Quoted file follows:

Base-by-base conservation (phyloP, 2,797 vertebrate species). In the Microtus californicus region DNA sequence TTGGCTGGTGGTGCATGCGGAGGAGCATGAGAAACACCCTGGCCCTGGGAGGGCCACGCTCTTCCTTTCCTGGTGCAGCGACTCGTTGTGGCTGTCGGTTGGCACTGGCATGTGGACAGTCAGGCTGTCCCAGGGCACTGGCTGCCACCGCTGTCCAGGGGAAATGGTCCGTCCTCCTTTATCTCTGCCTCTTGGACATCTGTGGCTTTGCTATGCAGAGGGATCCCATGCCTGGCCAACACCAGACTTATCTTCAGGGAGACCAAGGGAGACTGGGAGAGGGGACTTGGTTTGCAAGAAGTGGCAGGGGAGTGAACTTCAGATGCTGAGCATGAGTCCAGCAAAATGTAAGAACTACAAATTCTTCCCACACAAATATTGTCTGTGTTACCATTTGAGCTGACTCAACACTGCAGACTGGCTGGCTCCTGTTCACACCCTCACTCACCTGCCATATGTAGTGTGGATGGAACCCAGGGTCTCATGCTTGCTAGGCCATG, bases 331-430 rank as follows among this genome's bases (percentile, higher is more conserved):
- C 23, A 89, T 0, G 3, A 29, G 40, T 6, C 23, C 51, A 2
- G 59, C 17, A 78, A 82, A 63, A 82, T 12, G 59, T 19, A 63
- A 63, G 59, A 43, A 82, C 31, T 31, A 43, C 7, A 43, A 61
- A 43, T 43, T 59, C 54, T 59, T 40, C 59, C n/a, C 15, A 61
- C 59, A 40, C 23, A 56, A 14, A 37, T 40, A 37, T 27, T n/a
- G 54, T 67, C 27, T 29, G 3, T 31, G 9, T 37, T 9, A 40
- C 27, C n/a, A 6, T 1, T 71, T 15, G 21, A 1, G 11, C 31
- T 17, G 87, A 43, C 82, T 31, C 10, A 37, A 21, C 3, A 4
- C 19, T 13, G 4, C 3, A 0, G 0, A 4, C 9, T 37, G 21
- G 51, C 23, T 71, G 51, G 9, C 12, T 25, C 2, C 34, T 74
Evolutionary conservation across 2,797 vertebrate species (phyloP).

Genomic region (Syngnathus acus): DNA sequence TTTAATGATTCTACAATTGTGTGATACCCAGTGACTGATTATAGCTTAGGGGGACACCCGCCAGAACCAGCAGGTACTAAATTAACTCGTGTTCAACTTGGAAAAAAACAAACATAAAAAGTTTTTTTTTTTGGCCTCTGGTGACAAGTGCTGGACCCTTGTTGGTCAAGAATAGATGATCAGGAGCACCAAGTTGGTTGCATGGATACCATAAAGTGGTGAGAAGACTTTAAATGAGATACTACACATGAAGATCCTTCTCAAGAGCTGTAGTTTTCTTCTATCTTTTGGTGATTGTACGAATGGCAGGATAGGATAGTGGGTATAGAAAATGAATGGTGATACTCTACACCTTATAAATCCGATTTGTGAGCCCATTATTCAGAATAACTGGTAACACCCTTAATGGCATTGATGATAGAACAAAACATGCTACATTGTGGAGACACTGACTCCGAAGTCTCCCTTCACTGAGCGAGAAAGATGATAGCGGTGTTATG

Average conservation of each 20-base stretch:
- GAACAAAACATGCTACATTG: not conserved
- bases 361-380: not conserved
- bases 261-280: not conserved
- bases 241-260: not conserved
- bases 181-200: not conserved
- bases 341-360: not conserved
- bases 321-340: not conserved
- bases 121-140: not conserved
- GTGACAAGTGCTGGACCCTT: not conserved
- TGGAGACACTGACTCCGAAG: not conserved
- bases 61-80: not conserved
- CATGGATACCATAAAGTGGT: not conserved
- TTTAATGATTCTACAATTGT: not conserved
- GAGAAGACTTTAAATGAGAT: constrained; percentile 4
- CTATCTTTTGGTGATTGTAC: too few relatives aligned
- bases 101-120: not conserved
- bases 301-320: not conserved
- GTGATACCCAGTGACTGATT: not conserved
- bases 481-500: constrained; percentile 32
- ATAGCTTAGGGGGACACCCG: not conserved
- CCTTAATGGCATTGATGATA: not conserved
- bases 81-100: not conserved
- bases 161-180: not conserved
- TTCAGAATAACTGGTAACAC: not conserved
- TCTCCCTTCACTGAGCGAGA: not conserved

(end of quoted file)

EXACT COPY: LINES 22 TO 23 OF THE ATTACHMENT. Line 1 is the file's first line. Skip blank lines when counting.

- bases 121-140: not conserved
- GTGACAAGTGCTGGACCCTT: not conserved